One of the most common questions I hear from Fircrest residents involves our city’s partial prohibition on “liquor by the glass.” Specifically, they want more dining options in the area, and they often ask why the City Council doesn’t just change the law so that restaurants can offer a full beverage service with their menus, especially since we are the last city in Washington State to have a “dry” area, according to the Liquor Control Board.
Here’s the short answer: the City Council doesn’t have the authority. No City Council does. A Prohibition-era state law puts that decision solely in the hands of voters.
Given how many people have asked me about this, I looked for an opportunity to start the conversation. I got it on March 12, 2014, when we hosted a “visioning meeting” of the City Council. I’ve seen other city and county councils do these kinds of retreats where, instead of just talking about the day’s business, the elected leaders take the time to look at the big picture and pick some priorities to work on each year, so I suggested we dedicate a special meeting for this purpose. As you’ll see from the minutes, when it was my turn I requested that we start a conversation about the liquor issue. After a really interesting discussion, the Council voted to include that on our priority list.
As many of you now know, Fircrest’s situation is more complicated than most. Our city isn’t totally dry. The areas that were annexed in the 1990s were grandfathered in, meaning they were allowed to keep their liquor licenses. That includes the Fircrest Golf Club and such current businesses as Pint Defiance and Royal Thai Bistro (and the Emerson Courtyard shopping center).
The problem: If voters say no to liquor by the glass (as they did in 1975), those businesses would lose their grandfathered status, their liquor licenses, and their livelihoods. As Councilmembers, we agreed there’s no way we could let that happen.
So Councilmember Jason Medley and I, with the blessing of the full Council, went to Olympia several times during the 2015 session to ask for help. Our legislative delegation from the 28th Legislative District – Sen. Steve O’Ban, Rep. Christine Kilduff, and Rep. Dick Muri – sponsored a law that exempts the annexed areas from the new vote. Thanks to their help, we protected existing businesses along Mildred and Orchard streets from losing their licenses, while giving businesses along Regents Boulevard the opportunity to grow or locate here, with some limitations (more on that in a moment).
Now it’s up to you. Some Fircrest residents and business owners are circulating petitions to place the question of liquor by the drink on the Nov. 3 ballot. They need to turn in ab
out 700 signatures to the Pierce County Auditor’s Office in August, so there’s not much time. They have a campaign Facebook page called the Committee for a 21st Century Fircrest, and they can be reached at firstname.lastname@example.org. I’m told you’ll find petitions at TWO Cafe, Spring Lake Cafe, Exercise Science Center, Espresso Yourself and Fircrest Pharmacy.
Remember, a no vote maintains the status quo (meaning, no harm to any existing license holder). A yes vote removes the ban on sales by the glass, which enables businesses like Spring Lake Café and T.W.O to expand their offerings, and it removes an obstacle for other dining establishments to consider opening here.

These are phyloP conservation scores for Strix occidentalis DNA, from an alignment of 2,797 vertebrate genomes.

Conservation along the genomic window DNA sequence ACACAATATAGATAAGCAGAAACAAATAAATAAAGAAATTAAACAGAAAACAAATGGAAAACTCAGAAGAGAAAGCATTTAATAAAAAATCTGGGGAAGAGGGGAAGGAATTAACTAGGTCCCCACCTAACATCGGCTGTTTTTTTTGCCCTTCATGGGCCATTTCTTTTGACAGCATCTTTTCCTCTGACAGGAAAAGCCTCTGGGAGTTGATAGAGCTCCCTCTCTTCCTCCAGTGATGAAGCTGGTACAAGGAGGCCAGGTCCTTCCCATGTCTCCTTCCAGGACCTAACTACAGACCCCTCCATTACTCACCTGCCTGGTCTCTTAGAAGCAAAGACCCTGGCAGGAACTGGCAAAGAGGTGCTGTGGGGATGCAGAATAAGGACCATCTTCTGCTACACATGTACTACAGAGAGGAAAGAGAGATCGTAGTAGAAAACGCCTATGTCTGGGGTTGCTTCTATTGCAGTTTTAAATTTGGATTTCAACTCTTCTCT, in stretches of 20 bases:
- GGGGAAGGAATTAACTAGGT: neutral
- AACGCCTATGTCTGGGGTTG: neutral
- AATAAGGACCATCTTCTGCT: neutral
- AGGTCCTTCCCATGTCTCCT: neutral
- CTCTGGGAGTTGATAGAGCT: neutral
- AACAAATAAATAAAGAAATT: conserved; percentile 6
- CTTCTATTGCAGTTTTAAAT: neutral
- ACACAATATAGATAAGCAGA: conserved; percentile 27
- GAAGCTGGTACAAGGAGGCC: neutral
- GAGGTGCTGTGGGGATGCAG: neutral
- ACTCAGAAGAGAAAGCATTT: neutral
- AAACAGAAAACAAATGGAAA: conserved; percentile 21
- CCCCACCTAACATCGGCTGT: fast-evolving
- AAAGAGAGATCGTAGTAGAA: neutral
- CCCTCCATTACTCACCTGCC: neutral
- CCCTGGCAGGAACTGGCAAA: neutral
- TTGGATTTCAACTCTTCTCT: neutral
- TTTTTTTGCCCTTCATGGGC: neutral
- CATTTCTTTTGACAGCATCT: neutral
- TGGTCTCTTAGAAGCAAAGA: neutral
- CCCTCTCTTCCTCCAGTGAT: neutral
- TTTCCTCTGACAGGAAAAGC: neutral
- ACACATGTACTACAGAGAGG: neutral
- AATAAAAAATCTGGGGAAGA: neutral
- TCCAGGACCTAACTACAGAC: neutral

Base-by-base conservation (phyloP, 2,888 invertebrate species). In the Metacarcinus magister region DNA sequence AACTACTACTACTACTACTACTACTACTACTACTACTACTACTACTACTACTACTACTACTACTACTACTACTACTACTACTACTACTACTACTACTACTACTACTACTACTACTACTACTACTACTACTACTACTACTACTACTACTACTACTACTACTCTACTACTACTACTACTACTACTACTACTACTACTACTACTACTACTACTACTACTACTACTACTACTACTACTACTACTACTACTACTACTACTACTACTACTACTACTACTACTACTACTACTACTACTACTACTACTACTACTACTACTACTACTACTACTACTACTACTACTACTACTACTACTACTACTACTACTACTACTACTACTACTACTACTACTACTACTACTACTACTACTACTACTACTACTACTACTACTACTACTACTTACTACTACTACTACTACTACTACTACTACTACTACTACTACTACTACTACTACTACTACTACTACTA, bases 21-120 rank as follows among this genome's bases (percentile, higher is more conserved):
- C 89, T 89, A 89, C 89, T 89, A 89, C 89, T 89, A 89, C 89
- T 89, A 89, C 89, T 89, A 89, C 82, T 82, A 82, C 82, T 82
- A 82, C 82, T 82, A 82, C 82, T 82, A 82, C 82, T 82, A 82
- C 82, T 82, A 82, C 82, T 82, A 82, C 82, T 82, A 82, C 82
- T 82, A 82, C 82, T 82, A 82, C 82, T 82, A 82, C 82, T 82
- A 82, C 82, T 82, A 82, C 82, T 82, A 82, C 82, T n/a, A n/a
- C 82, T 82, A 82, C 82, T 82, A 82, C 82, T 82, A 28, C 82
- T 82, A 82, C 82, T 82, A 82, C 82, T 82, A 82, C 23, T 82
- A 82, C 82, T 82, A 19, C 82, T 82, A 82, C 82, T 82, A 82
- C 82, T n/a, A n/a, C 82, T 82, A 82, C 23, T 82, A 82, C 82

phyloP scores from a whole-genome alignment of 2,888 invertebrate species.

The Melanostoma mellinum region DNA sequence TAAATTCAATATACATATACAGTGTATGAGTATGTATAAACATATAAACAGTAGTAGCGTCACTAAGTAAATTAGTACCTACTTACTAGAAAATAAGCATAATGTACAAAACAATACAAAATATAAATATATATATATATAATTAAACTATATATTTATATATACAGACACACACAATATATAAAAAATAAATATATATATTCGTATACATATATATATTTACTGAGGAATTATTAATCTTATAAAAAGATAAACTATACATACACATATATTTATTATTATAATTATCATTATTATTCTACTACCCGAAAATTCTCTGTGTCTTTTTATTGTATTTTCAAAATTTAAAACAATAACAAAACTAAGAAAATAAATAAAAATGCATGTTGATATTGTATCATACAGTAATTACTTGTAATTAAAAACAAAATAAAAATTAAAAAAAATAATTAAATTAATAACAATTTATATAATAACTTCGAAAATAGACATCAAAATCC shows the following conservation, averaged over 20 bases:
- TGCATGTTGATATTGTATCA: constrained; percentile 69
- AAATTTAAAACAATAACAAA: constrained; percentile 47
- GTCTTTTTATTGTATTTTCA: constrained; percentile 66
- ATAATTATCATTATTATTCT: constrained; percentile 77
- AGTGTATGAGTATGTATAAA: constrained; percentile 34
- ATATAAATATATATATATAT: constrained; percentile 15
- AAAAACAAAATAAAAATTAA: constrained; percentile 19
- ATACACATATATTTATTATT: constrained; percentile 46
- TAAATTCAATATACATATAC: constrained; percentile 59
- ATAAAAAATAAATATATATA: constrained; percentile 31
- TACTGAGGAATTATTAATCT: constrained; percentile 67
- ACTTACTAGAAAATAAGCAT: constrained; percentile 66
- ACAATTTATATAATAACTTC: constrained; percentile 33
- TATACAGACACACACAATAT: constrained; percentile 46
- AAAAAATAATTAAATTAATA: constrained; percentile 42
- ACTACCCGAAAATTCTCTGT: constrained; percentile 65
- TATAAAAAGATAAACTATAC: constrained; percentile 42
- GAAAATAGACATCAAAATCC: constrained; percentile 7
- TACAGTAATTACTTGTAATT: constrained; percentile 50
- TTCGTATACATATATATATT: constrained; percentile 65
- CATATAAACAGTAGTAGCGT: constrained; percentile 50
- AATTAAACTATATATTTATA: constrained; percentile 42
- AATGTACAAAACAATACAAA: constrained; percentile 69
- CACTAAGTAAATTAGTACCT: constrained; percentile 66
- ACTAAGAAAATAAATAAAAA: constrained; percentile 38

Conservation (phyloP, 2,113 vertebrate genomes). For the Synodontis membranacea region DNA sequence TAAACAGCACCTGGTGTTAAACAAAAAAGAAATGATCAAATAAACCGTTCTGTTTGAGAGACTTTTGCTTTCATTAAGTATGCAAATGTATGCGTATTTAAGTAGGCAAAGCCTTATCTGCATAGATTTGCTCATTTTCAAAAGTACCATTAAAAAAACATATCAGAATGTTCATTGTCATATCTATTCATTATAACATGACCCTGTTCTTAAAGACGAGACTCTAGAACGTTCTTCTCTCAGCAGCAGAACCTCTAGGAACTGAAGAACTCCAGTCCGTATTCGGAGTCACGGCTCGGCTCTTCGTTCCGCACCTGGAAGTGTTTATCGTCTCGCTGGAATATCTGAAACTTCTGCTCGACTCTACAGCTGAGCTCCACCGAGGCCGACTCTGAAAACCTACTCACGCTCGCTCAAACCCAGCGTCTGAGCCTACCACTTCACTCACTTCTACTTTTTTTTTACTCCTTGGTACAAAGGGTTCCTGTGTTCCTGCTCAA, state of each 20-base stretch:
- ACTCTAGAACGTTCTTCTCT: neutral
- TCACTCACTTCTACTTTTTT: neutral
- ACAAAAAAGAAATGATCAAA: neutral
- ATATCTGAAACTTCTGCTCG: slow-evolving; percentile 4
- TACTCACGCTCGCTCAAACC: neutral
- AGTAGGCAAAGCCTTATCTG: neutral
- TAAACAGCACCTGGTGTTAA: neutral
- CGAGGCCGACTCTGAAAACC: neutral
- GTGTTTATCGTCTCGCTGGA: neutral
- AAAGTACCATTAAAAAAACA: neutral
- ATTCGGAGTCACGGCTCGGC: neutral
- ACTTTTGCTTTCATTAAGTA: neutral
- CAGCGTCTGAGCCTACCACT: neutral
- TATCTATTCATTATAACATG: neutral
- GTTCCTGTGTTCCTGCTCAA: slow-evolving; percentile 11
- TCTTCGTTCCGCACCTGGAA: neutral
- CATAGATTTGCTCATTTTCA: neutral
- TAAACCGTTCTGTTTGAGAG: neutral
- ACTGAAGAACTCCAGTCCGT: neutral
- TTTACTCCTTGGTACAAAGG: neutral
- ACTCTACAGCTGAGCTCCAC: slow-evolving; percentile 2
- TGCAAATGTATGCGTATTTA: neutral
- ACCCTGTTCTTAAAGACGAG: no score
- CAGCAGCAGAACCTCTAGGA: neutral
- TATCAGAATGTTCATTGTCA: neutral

Which brings me to this point: Fircrest is a residential, family-friendly community. I can assure you the Council often talks about the charming feeling you get in Fircrest, and our commitment to preserve that. In other words, nightclubs like those on Tacoma’s 6th Avenue would clash with our quiet neighborhoods.
The City Council has asked the Fircrest Planning Commission to develop draft zoning regulations that would limit the types of businesses that could operate here. Each Councilmember is assigned as the liaison to a city department every year, and my assignment this year happens to be the Planning Department. We anticipate the Planning Commission will take this up in September, and then they’d forward a recommendation to the City Council for another round of consideration. We will want to hear from residents on this issue, so I will post an update when the public hearings are scheduled. Aug. 15 update: The Planning Commission is now scheduled to review and discuss a draft recommendation
on Sept. 1, and solicit public comment at a meeting on Oct. 6. Both meetings are open to the public. Aug. 29 update: The Planning Commission has scheduled a special meeting for this topic on Sept. 15.
This is a controversial topic for some, especially those who live next to the two commercial areas on Regents. We have to respect their interests. (Who wants to hear the sound of beer bottles being dumped in the
garbage recycling bin at midnight?) I believe we can manage this issue like we do other issues – in that neighborly way in which we listen to each other and we look for ways to improve our quality of life while preserving the characteristics that make this such a charming place to live. Do you agree?
Aug. 15 clarification: I want to make sure I’m not in any way implying that the full City Council supports lifting the prohibition. The full Council agreed that we should change the state law so that existing businesses in the annexed areas wouldn’t be harmed. At least a couple of members have said that doesn’t necessarily mean they will vote to repeal the prohibition.